On arrival in Morelia, which began the day before yesterday with a red-carpet screening of “Gravity” (“Gravidad”) with Alfonso Cuaron, and a full program yesterday, I’m itchy to grab a catalogue and a program and get to a MOVIE! and hot-foot it over to the Cinepolis multiplex whose five screens are in use from 11 a.m. to midnight daily. I choose Wong Kar Wai’s “The Grandmaster” over a Mexican short-films program, John Huston’s “The Unforgiven” (part of a Burt-Lancaster-in-Mexico program), and Richard Curtis’ “About Time.” My last-minute entry means that all the seats are filled, and I perch on steps in the aisle — fortunately there seem to be no pesky fire-laws — until a nice fellow-film-goer fetches me a folding chair. So I watch the rather deadly 130-minute epic about the kung-fu masters Ip Man and Gong Er in relative comfort, except that “The Grandmaster” turns out to be one of the movies shown in its original language with only Spanish subtitles. Luckily there’s not a whole lot of dialogue, and the subtitles help me out, anyway.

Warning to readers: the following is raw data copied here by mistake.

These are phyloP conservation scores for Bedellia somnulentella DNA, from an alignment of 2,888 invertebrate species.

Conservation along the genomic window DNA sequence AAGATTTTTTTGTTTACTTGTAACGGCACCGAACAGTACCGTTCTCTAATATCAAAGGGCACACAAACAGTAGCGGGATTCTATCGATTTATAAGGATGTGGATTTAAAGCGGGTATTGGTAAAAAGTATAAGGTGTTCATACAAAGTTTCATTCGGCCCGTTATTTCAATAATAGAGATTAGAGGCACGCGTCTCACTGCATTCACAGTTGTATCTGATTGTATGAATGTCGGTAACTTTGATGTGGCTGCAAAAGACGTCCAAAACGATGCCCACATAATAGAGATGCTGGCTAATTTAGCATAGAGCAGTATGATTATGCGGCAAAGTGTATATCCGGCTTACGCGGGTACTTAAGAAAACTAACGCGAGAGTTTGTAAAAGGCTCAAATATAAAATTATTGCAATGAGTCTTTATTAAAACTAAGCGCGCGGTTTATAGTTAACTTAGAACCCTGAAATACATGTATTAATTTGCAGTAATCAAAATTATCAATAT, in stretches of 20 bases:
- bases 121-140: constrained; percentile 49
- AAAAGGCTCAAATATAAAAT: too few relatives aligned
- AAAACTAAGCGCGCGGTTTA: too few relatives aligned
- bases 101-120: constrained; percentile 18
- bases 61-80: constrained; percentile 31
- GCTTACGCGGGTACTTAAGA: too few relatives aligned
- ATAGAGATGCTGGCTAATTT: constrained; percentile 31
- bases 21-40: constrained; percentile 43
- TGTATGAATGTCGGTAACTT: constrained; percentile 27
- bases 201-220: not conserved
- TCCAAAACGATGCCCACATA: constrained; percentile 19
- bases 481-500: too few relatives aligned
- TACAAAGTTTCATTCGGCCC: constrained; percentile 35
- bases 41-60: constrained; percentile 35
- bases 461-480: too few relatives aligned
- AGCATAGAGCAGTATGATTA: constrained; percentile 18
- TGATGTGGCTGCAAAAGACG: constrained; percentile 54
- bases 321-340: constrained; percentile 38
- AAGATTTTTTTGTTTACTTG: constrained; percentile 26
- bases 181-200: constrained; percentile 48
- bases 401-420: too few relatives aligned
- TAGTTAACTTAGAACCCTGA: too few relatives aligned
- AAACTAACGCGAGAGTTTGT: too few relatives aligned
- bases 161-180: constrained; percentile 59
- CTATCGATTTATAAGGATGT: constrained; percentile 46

I’d been warned, but having just seen another biographical film about Ip Man at the Four Star in San Francisco, and having seen every other one of Wong Kar-wai’s movies, I can’t resist. I’m reminded of what John Grierson (rather insufferably!) wrote about Joseph von Sternberg: “When a director dies, he becomes a photographer.” The story-telling is flat, the martial-arts sequences blur into each other, and the film seems set in a epoch much earlier than in reality. I’m only occasionally distracted by a few lush period settings and costumes, and the relentless beauty of Zhang Ziyi. Tony Leung seems unengaged. Ip Man is partially famous because he taught Bruce Lee, but Lee only appears in a quote at the end of the film.
In line afterwards, I run into John Powers of “Vogue,” his novelist wife Sandi Tan, programmer Lucy Virgen from Guadalajara, filmmaker Nicolas Philibert, Alissa Simon of Variety and the Palm Springs Festival, and a number of other festival regulars, all of whom seem to be going to “A los ojos,” (“Through the eyes”) a grim-sounding Mexican feature about a mother searching to find corneas illegally for her son.